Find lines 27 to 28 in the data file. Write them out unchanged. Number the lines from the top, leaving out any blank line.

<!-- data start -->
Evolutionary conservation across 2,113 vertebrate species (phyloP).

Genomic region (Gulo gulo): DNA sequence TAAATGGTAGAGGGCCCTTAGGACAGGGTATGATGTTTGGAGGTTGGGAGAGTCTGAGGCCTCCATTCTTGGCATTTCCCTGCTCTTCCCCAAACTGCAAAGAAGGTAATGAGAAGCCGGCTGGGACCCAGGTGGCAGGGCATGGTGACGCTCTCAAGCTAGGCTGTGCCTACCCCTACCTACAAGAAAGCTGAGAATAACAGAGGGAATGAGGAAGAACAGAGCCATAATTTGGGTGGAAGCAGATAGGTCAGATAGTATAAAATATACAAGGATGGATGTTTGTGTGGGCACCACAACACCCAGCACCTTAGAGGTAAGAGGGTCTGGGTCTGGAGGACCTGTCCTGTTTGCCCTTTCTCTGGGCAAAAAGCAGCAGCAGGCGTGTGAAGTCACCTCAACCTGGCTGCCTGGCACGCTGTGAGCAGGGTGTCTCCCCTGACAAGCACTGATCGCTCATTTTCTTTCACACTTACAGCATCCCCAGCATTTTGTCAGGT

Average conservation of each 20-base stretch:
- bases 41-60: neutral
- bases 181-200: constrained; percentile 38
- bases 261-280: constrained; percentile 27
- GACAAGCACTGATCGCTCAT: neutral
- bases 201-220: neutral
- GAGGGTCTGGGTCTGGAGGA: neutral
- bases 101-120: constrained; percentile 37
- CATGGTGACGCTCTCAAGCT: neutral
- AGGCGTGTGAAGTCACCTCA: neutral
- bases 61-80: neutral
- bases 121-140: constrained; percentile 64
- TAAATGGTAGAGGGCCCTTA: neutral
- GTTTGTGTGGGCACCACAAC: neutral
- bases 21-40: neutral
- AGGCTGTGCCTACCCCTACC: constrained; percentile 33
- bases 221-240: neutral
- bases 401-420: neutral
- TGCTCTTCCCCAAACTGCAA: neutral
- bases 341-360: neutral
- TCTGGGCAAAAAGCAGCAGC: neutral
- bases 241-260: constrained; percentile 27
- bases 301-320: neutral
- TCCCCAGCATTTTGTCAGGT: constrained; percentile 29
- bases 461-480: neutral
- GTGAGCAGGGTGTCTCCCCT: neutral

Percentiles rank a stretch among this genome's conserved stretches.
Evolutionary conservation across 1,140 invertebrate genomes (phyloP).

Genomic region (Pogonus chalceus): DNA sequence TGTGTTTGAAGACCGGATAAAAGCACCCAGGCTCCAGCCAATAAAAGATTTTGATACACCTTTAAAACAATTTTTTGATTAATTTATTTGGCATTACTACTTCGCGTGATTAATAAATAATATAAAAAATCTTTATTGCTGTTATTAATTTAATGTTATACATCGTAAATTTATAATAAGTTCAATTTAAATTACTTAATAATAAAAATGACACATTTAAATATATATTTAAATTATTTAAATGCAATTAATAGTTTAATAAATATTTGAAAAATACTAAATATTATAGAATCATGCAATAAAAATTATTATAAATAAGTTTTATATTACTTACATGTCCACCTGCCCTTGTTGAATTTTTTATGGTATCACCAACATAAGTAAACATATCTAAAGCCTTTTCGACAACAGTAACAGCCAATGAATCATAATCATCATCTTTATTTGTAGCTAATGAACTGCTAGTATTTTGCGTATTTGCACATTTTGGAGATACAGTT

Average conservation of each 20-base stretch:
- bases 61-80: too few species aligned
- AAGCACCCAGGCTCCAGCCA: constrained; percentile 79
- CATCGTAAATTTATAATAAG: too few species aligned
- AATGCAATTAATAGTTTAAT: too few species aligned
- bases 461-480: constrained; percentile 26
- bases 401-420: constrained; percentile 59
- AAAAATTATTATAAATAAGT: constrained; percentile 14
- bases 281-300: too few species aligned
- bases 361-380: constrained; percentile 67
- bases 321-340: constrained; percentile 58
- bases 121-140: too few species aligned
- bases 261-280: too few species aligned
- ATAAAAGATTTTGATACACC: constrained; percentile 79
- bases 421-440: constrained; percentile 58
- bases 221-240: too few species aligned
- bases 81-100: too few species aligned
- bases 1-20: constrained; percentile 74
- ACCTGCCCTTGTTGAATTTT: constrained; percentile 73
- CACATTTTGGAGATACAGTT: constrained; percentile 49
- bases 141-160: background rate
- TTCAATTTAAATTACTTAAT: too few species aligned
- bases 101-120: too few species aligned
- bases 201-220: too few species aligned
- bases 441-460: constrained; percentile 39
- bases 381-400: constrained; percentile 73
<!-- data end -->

- bases 461-480: neutral
- GTGAGCAGGGTGTCTCCCCT: neutral